Tuesday, January 28, 2014

World War I Diaries, an Irish World War I Soldier, Holocaust Survivors, and More

It seems there are always more projects looking for volunteers, doesn't it?  The fact is that genealogy relies heavily on volunteers.  These are some projects that I've learned about recently.  Maybe there's something here that you can help with.

The National Archives of the United Kingdom have digitized World War I unit war diaries and are now turning to crowdsourcing to help make the information in them searchable.  They are looking for volunteers ("citizen historians") to go through the digital files, classify the types of pages in the diaries, and tag important data.  The idea is to create a detailed index rather than a full transcription.  The home page for Operation War Diary has a prominent link to a tutorial.  After completing the tutorial you can get started.

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Private James Brown, from an Irish family that migrated to England, enlisted with the 1st Battalion of the Lancashire Fusiliers when World War I began.  He died during the war on a battlefield near Comines-Warneton, Belgium.  It is believed that his body is among six sets of remains that were found near the village in 2010.  The Ministry of Defence is looking for relatives of Private Brown so they can test for a DNA match and positively identify the body.  An article on the Irish Independent Web site has information about the family's background.

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Amy Smith, the Ben and Zelda Cohen Fellow at the U.S. Holocaust Memorial Museum and a Ph.D. candidate at Yale, is conducting research on the lives of Holocaust survivors, specifically the experiences of survivors who created families after the war, spent time in DP camps, and immigrated to the United States or Canada.  If you are a survivor, or the child of a survivor, who fits these criteria, please contact Amy at amy.smith@yale.edu.

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Thomas Macentee posted about a grave marker found on some property in Portland, Oregon.  The names on the marker are Manin, Smith, and Templeton.  Death years of 1974 and 1975 are listed for two of the names.  More details are on the Geneabloggers site.  The hope is that the marker can be returned to family members.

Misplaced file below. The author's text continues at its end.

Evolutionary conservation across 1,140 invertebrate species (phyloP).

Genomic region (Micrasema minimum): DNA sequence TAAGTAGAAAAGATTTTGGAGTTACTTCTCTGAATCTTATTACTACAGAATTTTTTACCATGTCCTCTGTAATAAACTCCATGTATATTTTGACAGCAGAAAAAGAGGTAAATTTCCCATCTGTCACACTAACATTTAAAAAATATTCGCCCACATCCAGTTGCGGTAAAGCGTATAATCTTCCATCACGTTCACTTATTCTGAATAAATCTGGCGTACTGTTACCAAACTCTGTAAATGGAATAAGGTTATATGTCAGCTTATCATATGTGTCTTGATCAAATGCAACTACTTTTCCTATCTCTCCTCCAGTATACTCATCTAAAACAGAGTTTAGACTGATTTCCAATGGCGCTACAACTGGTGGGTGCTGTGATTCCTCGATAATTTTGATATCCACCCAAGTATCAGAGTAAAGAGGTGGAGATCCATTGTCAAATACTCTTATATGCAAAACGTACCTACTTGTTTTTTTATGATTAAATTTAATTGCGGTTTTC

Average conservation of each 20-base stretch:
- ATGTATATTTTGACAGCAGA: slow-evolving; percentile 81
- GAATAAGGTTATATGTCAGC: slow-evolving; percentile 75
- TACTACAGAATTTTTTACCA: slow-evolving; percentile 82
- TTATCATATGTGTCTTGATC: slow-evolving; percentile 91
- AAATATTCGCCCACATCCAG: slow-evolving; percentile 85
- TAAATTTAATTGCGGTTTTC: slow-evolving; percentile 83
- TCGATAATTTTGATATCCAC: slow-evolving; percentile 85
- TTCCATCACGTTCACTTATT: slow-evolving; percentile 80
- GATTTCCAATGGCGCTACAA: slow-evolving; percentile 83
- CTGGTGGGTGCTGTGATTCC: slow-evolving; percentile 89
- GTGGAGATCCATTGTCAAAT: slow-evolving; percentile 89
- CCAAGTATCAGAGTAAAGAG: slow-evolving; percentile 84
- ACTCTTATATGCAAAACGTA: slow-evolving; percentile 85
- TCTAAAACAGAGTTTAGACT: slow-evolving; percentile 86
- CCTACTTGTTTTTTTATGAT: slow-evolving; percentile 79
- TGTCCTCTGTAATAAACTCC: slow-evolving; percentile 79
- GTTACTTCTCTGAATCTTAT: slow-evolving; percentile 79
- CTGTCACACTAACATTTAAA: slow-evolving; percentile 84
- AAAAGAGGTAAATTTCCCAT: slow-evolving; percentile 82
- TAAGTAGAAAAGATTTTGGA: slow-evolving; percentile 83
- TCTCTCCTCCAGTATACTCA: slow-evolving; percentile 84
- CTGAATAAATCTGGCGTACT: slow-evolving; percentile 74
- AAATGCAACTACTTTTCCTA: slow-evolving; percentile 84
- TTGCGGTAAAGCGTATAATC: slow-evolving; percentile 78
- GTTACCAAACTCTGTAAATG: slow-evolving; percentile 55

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The current editor of Die Pommerschen Leute ("The Pomeranian People"), published by the Pomeranian Special Interest Group (PSIG) of the Immigrant Genealogical Society, will step down after the publication of the Summer 2014 issue.  PSIG is looking for a volunteer to be the new editor beginning with the Fall 2014 issue.  The editor solicits and edits articles and stories that deal with the history of the former Baltic duchy of Pomerania and the culture, traditions, and way of life of its people. The editor handles the layout and design of approximately 10 pages of content for each of the four yearly issues.  The "Die Vorfahren" section of DPL has its own editor.

All editorial duties can be accomplished over the Internet, so the editor can be based anywhere. MS Publisher has been used in the past.  The new editor could begin working immediately with the outgoing editor to get oriented and would have the next eight to ten months to work on the Fall 2014 issue.  This is a good opportunity for someone who would like to work on a publication about the history and culture of the Pomeranian people.

If you are interested, contact Toni Perrone, the president of PSIG, at tperrone2@verizon.net. She will discuss the editor's duties and responsibilities.

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